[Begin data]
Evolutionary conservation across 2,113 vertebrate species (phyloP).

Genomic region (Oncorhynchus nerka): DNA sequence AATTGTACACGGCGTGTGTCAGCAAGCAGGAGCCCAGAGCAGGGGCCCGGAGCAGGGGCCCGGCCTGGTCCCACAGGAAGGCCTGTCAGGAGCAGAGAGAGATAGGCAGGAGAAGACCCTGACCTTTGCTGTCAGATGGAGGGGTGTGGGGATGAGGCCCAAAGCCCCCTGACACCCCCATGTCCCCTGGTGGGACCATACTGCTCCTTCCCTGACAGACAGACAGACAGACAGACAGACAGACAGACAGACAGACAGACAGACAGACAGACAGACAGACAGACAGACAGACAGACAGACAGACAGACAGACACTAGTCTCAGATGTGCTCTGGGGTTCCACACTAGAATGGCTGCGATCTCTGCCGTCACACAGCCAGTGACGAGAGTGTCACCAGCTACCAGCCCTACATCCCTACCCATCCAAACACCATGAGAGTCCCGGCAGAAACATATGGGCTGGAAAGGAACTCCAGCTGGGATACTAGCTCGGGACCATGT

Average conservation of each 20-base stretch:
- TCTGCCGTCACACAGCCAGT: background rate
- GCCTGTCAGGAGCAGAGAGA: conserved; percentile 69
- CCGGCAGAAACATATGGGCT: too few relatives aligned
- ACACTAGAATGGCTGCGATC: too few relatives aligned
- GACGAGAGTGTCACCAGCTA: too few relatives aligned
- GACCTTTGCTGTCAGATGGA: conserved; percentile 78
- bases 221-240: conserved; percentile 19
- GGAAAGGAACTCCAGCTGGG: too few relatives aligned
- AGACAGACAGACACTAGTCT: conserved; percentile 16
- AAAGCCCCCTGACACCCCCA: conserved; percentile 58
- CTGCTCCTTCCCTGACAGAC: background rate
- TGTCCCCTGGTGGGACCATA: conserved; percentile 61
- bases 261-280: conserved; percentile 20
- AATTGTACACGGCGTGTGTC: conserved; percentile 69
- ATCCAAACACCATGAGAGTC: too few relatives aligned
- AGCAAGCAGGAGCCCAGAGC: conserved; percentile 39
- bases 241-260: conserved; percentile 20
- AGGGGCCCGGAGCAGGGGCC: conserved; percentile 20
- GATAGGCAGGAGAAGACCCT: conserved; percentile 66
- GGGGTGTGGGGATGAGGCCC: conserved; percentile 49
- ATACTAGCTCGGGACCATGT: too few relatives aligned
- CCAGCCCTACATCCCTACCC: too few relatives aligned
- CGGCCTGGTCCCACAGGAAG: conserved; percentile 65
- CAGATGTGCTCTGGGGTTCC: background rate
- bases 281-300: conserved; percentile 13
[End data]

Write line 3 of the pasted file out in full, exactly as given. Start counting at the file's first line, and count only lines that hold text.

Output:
Average conservation of each 20-base stretch: